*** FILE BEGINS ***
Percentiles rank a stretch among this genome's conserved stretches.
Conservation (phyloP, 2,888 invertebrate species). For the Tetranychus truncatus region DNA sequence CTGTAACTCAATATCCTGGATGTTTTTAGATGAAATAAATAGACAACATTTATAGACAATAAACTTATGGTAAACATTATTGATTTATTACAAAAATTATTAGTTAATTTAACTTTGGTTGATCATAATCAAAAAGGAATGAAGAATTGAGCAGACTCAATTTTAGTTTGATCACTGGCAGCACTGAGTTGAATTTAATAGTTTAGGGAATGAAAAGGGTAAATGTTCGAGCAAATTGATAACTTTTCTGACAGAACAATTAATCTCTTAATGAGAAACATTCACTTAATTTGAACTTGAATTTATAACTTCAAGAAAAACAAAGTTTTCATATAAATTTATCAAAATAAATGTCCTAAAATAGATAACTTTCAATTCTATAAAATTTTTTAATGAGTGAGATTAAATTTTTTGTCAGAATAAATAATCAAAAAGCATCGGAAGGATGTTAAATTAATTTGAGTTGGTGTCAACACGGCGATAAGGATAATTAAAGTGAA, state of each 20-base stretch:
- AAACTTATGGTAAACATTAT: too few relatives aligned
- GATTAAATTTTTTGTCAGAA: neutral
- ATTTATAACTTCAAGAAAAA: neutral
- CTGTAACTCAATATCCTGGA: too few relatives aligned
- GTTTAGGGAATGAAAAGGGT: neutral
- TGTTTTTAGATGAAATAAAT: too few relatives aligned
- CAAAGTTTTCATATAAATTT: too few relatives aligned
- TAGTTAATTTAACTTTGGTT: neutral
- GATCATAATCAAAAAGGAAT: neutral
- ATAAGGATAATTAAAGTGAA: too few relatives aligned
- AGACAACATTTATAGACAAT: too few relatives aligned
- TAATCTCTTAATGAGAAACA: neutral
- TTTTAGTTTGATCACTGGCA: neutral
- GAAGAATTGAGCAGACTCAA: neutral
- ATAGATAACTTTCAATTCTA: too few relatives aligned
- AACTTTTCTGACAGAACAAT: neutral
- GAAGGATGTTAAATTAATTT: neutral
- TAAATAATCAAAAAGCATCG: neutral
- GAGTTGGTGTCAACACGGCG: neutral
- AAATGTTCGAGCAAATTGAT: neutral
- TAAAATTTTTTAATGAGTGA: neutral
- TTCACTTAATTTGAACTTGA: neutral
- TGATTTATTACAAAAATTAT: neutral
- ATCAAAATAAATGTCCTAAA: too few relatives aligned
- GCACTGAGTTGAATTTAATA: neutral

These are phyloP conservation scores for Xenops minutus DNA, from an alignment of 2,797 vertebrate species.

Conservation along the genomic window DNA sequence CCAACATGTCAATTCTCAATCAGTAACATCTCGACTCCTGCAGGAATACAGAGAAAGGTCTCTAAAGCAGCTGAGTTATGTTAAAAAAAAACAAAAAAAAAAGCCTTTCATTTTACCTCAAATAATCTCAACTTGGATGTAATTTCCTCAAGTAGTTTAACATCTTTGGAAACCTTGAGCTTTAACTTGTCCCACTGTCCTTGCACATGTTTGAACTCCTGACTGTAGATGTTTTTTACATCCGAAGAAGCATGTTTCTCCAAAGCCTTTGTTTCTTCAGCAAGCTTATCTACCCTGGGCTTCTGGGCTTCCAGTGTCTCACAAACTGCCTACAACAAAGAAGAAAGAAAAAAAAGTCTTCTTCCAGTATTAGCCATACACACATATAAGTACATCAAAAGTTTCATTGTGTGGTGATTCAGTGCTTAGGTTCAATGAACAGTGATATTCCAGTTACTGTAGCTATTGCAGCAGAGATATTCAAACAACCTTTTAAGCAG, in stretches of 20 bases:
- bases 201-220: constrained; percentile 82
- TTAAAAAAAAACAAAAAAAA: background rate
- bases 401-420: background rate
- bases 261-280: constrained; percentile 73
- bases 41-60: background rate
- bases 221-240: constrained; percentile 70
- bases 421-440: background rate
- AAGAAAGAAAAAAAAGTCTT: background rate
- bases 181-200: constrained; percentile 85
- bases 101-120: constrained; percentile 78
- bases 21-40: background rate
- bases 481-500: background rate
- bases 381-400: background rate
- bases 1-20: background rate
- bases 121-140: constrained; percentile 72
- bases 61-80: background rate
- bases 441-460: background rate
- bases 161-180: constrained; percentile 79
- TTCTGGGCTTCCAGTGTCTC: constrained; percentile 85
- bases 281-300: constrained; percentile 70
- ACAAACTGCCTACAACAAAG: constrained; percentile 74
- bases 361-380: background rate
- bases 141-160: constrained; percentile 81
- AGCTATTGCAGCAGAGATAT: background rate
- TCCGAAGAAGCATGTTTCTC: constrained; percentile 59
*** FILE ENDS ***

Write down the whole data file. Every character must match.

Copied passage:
Percentiles rank a stretch among this genome's conserved stretches.
Conservation (phyloP, 2,888 invertebrate species). For the Tetranychus truncatus region DNA sequence CTGTAACTCAATATCCTGGATGTTTTTAGATGAAATAAATAGACAACATTTATAGACAATAAACTTATGGTAAACATTATTGATTTATTACAAAAATTATTAGTTAATTTAACTTTGGTTGATCATAATCAAAAAGGAATGAAGAATTGAGCAGACTCAATTTTAGTTTGATCACTGGCAGCACTGAGTTGAATTTAATAGTTTAGGGAATGAAAAGGGTAAATGTTCGAGCAAATTGATAACTTTTCTGACAGAACAATTAATCTCTTAATGAGAAACATTCACTTAATTTGAACTTGAATTTATAACTTCAAGAAAAACAAAGTTTTCATATAAATTTATCAAAATAAATGTCCTAAAATAGATAACTTTCAATTCTATAAAATTTTTTAATGAGTGAGATTAAATTTTTTGTCAGAATAAATAATCAAAAAGCATCGGAAGGATGTTAAATTAATTTGAGTTGGTGTCAACACGGCGATAAGGATAATTAAAGTGAA, state of each 20-base stretch:
- AAACTTATGGTAAACATTAT: too few relatives aligned
- GATTAAATTTTTTGTCAGAA: neutral
- ATTTATAACTTCAAGAAAAA: neutral
- CTGTAACTCAATATCCTGGA: too few relatives aligned
- GTTTAGGGAATGAAAAGGGT: neutral
- TGTTTTTAGATGAAATAAAT: too few relatives aligned
- CAAAGTTTTCATATAAATTT: too few relatives aligned
- TAGTTAATTTAACTTTGGTT: neutral
- GATCATAATCAAAAAGGAAT: neutral
- ATAAGGATAATTAAAGTGAA: too few relatives aligned
- AGACAACATTTATAGACAAT: too few relatives aligned
- TAATCTCTTAATGAGAAACA: neutral
- TTTTAGTTTGATCACTGGCA: neutral
- GAAGAATTGAGCAGACTCAA: neutral
- ATAGATAACTTTCAATTCTA: too few relatives aligned
- AACTTTTCTGACAGAACAAT: neutral
- GAAGGATGTTAAATTAATTT: neutral
- TAAATAATCAAAAAGCATCG: neutral
- GAGTTGGTGTCAACACGGCG: neutral
- AAATGTTCGAGCAAATTGAT: neutral
- TAAAATTTTTTAATGAGTGA: neutral
- TTCACTTAATTTGAACTTGA: neutral
- TGATTTATTACAAAAATTAT: neutral
- ATCAAAATAAATGTCCTAAA: too few relatives aligned
- GCACTGAGTTGAATTTAATA: neutral

These are phyloP conservation scores for Xenops minutus DNA, from an alignment of 2,797 vertebrate species.

Conservation along the genomic window DNA sequence CCAACATGTCAATTCTCAATCAGTAACATCTCGACTCCTGCAGGAATACAGAGAAAGGTCTCTAAAGCAGCTGAGTTATGTTAAAAAAAAACAAAAAAAAAAGCCTTTCATTTTACCTCAAATAATCTCAACTTGGATGTAATTTCCTCAAGTAGTTTAACATCTTTGGAAACCTTGAGCTTTAACTTGTCCCACTGTCCTTGCACATGTTTGAACTCCTGACTGTAGATGTTTTTTACATCCGAAGAAGCATGTTTCTCCAAAGCCTTTGTTTCTTCAGCAAGCTTATCTACCCTGGGCTTCTGGGCTTCCAGTGTCTCACAAACTGCCTACAACAAAGAAGAAAGAAAAAAAAGTCTTCTTCCAGTATTAGCCATACACACATATAAGTACATCAAAAGTTTCATTGTGTGGTGATTCAGTGCTTAGGTTCAATGAACAGTGATATTCCAGTTACTGTAGCTATTGCAGCAGAGATATTCAAACAACCTTTTAAGCAG, in stretches of 20 bases:
- bases 201-220: constrained; percentile 82
- TTAAAAAAAAACAAAAAAAA: background rate
- bases 401-420: background rate
- bases 261-280: constrained; percentile 73
- bases 41-60: background rate
- bases 221-240: constrained; percentile 70
- bases 421-440: background rate
- AAGAAAGAAAAAAAAGTCTT: background rate
- bases 181-200: constrained; percentile 85
- bases 101-120: constrained; percentile 78
- bases 21-40: background rate
- bases 481-500: background rate
- bases 381-400: background rate
- bases 1-20: background rate
- bases 121-140: constrained; percentile 72
- bases 61-80: background rate
- bases 441-460: background rate
- bases 161-180: constrained; percentile 79
- TTCTGGGCTTCCAGTGTCTC: constrained; percentile 85
- bases 281-300: constrained; percentile 70
- ACAAACTGCCTACAACAAAG: constrained; percentile 74
- bases 361-380: background rate
- bases 141-160: constrained; percentile 81
- AGCTATTGCAGCAGAGATAT: background rate
- TCCGAAGAAGCATGTTTCTC: constrained; percentile 59